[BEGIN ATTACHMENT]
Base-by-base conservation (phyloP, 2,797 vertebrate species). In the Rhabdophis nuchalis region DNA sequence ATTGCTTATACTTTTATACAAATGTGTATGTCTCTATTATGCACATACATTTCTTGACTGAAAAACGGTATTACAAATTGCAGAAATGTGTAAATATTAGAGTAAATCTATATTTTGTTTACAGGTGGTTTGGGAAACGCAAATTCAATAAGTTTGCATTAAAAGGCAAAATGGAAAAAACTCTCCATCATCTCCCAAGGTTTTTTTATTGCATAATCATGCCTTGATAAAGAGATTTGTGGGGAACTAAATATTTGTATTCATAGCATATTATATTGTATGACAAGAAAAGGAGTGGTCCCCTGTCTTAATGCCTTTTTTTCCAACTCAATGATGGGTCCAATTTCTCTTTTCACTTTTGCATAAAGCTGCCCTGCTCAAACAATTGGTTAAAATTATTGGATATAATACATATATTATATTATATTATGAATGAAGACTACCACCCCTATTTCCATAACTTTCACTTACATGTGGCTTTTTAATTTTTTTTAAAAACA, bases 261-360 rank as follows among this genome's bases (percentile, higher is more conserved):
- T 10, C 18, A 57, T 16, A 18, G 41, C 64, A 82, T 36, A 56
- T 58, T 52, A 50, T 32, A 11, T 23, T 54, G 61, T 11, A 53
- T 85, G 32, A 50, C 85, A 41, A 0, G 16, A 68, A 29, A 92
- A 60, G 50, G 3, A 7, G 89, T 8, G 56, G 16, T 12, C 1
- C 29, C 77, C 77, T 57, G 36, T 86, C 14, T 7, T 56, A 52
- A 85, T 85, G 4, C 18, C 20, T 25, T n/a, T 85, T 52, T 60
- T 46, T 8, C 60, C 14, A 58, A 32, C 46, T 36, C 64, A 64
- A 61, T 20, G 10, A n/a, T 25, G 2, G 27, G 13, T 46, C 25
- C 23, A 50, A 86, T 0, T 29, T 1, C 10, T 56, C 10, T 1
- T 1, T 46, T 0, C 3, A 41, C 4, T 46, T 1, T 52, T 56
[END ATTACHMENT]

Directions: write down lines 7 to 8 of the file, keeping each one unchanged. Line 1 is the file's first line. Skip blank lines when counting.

- A 85, T 85, G 4, C 18, C 20, T 25, T n/a, T 85, T 52, T 60
- T 46, T 8, C 60, C 14, A 58, A 32, C 46, T 36, C 64, A 64